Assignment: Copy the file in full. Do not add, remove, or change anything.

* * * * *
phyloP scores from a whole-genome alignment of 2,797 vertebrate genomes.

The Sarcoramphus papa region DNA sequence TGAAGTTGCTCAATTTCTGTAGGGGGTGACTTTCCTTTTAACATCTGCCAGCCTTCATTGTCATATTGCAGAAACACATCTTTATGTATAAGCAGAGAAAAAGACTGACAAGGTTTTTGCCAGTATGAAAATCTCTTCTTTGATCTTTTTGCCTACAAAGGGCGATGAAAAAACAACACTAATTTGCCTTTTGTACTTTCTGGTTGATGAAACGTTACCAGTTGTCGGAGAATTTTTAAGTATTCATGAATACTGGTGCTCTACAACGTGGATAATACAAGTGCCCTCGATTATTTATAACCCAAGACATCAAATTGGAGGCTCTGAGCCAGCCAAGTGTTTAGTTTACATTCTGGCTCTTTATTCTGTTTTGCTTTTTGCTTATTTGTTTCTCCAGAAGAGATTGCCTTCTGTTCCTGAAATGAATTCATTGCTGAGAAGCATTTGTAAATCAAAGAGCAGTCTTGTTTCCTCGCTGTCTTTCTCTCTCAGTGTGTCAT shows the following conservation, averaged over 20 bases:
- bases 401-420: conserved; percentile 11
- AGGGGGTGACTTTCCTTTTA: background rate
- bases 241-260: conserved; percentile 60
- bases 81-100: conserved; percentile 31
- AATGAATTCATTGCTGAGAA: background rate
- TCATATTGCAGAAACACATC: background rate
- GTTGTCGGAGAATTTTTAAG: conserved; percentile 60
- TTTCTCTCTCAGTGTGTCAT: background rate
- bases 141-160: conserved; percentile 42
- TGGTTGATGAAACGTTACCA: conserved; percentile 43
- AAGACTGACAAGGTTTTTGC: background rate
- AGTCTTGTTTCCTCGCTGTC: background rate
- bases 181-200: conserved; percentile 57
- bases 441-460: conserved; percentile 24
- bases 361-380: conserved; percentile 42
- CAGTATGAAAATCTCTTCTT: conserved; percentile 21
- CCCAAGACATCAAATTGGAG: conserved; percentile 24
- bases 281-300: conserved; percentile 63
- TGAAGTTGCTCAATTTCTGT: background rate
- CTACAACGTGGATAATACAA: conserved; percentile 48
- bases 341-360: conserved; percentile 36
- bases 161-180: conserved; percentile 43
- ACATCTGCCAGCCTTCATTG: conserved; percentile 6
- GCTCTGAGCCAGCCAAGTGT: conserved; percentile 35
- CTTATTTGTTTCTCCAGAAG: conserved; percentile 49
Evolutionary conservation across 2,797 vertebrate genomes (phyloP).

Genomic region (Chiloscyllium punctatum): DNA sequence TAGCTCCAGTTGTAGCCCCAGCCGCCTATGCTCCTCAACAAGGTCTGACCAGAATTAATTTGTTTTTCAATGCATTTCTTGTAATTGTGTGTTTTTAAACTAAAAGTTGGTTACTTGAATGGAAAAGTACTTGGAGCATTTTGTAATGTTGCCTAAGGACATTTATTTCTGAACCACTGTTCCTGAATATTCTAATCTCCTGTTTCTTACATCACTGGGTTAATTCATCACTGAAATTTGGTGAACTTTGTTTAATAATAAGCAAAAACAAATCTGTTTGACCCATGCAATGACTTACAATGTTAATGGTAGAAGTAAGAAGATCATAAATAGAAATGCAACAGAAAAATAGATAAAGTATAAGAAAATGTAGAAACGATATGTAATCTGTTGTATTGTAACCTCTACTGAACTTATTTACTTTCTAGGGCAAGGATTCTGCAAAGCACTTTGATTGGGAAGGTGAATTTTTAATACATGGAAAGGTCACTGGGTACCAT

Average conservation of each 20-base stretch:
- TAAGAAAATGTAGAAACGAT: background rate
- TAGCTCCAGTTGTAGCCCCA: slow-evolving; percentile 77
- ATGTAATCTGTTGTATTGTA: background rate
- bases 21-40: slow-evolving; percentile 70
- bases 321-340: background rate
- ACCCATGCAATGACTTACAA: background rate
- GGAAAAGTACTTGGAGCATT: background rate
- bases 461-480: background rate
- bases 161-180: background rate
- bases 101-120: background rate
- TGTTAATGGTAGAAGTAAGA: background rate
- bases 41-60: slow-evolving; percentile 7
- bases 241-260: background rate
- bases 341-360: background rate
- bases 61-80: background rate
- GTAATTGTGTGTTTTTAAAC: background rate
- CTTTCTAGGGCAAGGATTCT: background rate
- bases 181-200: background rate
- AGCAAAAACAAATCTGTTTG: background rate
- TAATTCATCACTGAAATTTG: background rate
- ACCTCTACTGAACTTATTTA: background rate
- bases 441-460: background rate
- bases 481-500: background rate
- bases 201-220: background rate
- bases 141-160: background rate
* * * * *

phyloP scores from a whole-genome alignment of 2,797 vertebrate genomes.

The Sarcoramphus papa region DNA sequence TGAAGTTGCTCAATTTCTGTAGGGGGTGACTTTCCTTTTAACATCTGCCAGCCTTCATTGTCATATTGCAGAAACACATCTTTATGTATAAGCAGAGAAAAAGACTGACAAGGTTTTTGCCAGTATGAAAATCTCTTCTTTGATCTTTTTGCCTACAAAGGGCGATGAAAAAACAACACTAATTTGCCTTTTGTACTTTCTGGTTGATGAAACGTTACCAGTTGTCGGAGAATTTTTAAGTATTCATGAATACTGGTGCTCTACAACGTGGATAATACAAGTGCCCTCGATTATTTATAACCCAAGACATCAAATTGGAGGCTCTGAGCCAGCCAAGTGTTTAGTTTACATTCTGGCTCTTTATTCTGTTTTGCTTTTTGCTTATTTGTTTCTCCAGAAGAGATTGCCTTCTGTTCCTGAAATGAATTCATTGCTGAGAAGCATTTGTAAATCAAAGAGCAGTCTTGTTTCCTCGCTGTCTTTCTCTCTCAGTGTGTCAT shows the following conservation, averaged over 20 bases:
- bases 401-420: conserved; percentile 11
- AGGGGGTGACTTTCCTTTTA: background rate
- bases 241-260: conserved; percentile 60
- bases 81-100: conserved; percentile 31
- AATGAATTCATTGCTGAGAA: background rate
- TCATATTGCAGAAACACATC: background rate
- GTTGTCGGAGAATTTTTAAG: conserved; percentile 60
- TTTCTCTCTCAGTGTGTCAT: background rate
- bases 141-160: conserved; percentile 42
- TGGTTGATGAAACGTTACCA: conserved; percentile 43
- AAGACTGACAAGGTTTTTGC: background rate
- AGTCTTGTTTCCTCGCTGTC: background rate
- bases 181-200: conserved; percentile 57
- bases 441-460: conserved; percentile 24
- bases 361-380: conserved; percentile 42
- CAGTATGAAAATCTCTTCTT: conserved; percentile 21
- CCCAAGACATCAAATTGGAG: conserved; percentile 24
- bases 281-300: conserved; percentile 63
- TGAAGTTGCTCAATTTCTGT: background rate
- CTACAACGTGGATAATACAA: conserved; percentile 48
- bases 341-360: conserved; percentile 36
- bases 161-180: conserved; percentile 43
- ACATCTGCCAGCCTTCATTG: conserved; percentile 6
- GCTCTGAGCCAGCCAAGTGT: conserved; percentile 35
- CTTATTTGTTTCTCCAGAAG: conserved; percentile 49
Evolutionary conservation across 2,797 vertebrate genomes (phyloP).

Genomic region (Chiloscyllium punctatum): DNA sequence TAGCTCCAGTTGTAGCCCCAGCCGCCTATGCTCCTCAACAAGGTCTGACCAGAATTAATTTGTTTTTCAATGCATTTCTTGTAATTGTGTGTTTTTAAACTAAAAGTTGGTTACTTGAATGGAAAAGTACTTGGAGCATTTTGTAATGTTGCCTAAGGACATTTATTTCTGAACCACTGTTCCTGAATATTCTAATCTCCTGTTTCTTACATCACTGGGTTAATTCATCACTGAAATTTGGTGAACTTTGTTTAATAATAAGCAAAAACAAATCTGTTTGACCCATGCAATGACTTACAATGTTAATGGTAGAAGTAAGAAGATCATAAATAGAAATGCAACAGAAAAATAGATAAAGTATAAGAAAATGTAGAAACGATATGTAATCTGTTGTATTGTAACCTCTACTGAACTTATTTACTTTCTAGGGCAAGGATTCTGCAAAGCACTTTGATTGGGAAGGTGAATTTTTAATACATGGAAAGGTCACTGGGTACCAT

Average conservation of each 20-base stretch:
- TAAGAAAATGTAGAAACGAT: background rate
- TAGCTCCAGTTGTAGCCCCA: slow-evolving; percentile 77
- ATGTAATCTGTTGTATTGTA: background rate
- bases 21-40: slow-evolving; percentile 70
- bases 321-340: background rate
- ACCCATGCAATGACTTACAA: background rate
- GGAAAAGTACTTGGAGCATT: background rate
- bases 461-480: background rate
- bases 161-180: background rate
- bases 101-120: background rate
- TGTTAATGGTAGAAGTAAGA: background rate
- bases 41-60: slow-evolving; percentile 7
- bases 241-260: background rate
- bases 341-360: background rate
- bases 61-80: background rate
- GTAATTGTGTGTTTTTAAAC: background rate
- CTTTCTAGGGCAAGGATTCT: background rate
- bases 181-200: background rate
- AGCAAAAACAAATCTGTTTG: background rate
- TAATTCATCACTGAAATTTG: background rate
- ACCTCTACTGAACTTATTTA: background rate
- bases 441-460: background rate
- bases 481-500: background rate
- bases 201-220: background rate
- bases 141-160: background rate